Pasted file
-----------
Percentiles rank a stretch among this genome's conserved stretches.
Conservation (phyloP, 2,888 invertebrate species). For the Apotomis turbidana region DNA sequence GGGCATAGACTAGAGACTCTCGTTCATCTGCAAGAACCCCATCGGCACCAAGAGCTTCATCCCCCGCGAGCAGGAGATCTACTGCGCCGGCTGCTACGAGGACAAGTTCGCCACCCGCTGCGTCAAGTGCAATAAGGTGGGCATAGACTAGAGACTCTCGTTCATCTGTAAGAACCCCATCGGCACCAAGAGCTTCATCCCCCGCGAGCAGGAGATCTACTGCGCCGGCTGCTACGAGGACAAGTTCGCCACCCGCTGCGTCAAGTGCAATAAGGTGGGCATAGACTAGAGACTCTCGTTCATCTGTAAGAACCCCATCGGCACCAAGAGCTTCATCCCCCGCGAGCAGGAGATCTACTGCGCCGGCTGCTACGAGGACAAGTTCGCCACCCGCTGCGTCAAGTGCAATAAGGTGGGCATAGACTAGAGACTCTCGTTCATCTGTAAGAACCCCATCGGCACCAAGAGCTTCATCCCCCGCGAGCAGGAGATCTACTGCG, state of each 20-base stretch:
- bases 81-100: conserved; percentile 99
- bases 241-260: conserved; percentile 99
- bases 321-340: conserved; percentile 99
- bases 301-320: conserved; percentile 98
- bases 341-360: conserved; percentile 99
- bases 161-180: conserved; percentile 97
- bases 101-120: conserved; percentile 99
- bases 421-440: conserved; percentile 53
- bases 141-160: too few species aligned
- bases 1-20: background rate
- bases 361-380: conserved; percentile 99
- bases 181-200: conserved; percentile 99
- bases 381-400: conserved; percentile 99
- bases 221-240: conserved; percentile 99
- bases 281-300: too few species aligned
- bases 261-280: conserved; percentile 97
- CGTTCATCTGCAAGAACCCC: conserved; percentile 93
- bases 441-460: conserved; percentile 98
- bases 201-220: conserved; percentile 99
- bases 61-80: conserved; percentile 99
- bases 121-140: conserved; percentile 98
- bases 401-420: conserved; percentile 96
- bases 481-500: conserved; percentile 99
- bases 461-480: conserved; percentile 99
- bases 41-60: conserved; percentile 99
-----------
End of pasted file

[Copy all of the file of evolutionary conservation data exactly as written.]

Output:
Percentiles rank a stretch among this genome's conserved stretches.
Conservation (phyloP, 2,888 invertebrate species). For the Apotomis turbidana region DNA sequence GGGCATAGACTAGAGACTCTCGTTCATCTGCAAGAACCCCATCGGCACCAAGAGCTTCATCCCCCGCGAGCAGGAGATCTACTGCGCCGGCTGCTACGAGGACAAGTTCGCCACCCGCTGCGTCAAGTGCAATAAGGTGGGCATAGACTAGAGACTCTCGTTCATCTGTAAGAACCCCATCGGCACCAAGAGCTTCATCCCCCGCGAGCAGGAGATCTACTGCGCCGGCTGCTACGAGGACAAGTTCGCCACCCGCTGCGTCAAGTGCAATAAGGTGGGCATAGACTAGAGACTCTCGTTCATCTGTAAGAACCCCATCGGCACCAAGAGCTTCATCCCCCGCGAGCAGGAGATCTACTGCGCCGGCTGCTACGAGGACAAGTTCGCCACCCGCTGCGTCAAGTGCAATAAGGTGGGCATAGACTAGAGACTCTCGTTCATCTGTAAGAACCCCATCGGCACCAAGAGCTTCATCCCCCGCGAGCAGGAGATCTACTGCG, state of each 20-base stretch:
- bases 81-100: conserved; percentile 99
- bases 241-260: conserved; percentile 99
- bases 321-340: conserved; percentile 99
- bases 301-320: conserved; percentile 98
- bases 341-360: conserved; percentile 99
- bases 161-180: conserved; percentile 97
- bases 101-120: conserved; percentile 99
- bases 421-440: conserved; percentile 53
- bases 141-160: too few species aligned
- bases 1-20: background rate
- bases 361-380: conserved; percentile 99
- bases 181-200: conserved; percentile 99
- bases 381-400: conserved; percentile 99
- bases 221-240: conserved; percentile 99
- bases 281-300: too few species aligned
- bases 261-280: conserved; percentile 97
- CGTTCATCTGCAAGAACCCC: conserved; percentile 93
- bases 441-460: conserved; percentile 98
- bases 201-220: conserved; percentile 99
- bases 61-80: conserved; percentile 99
- bases 121-140: conserved; percentile 98
- bases 401-420: conserved; percentile 96
- bases 481-500: conserved; percentile 99
- bases 461-480: conserved; percentile 99
- bases 41-60: conserved; percentile 99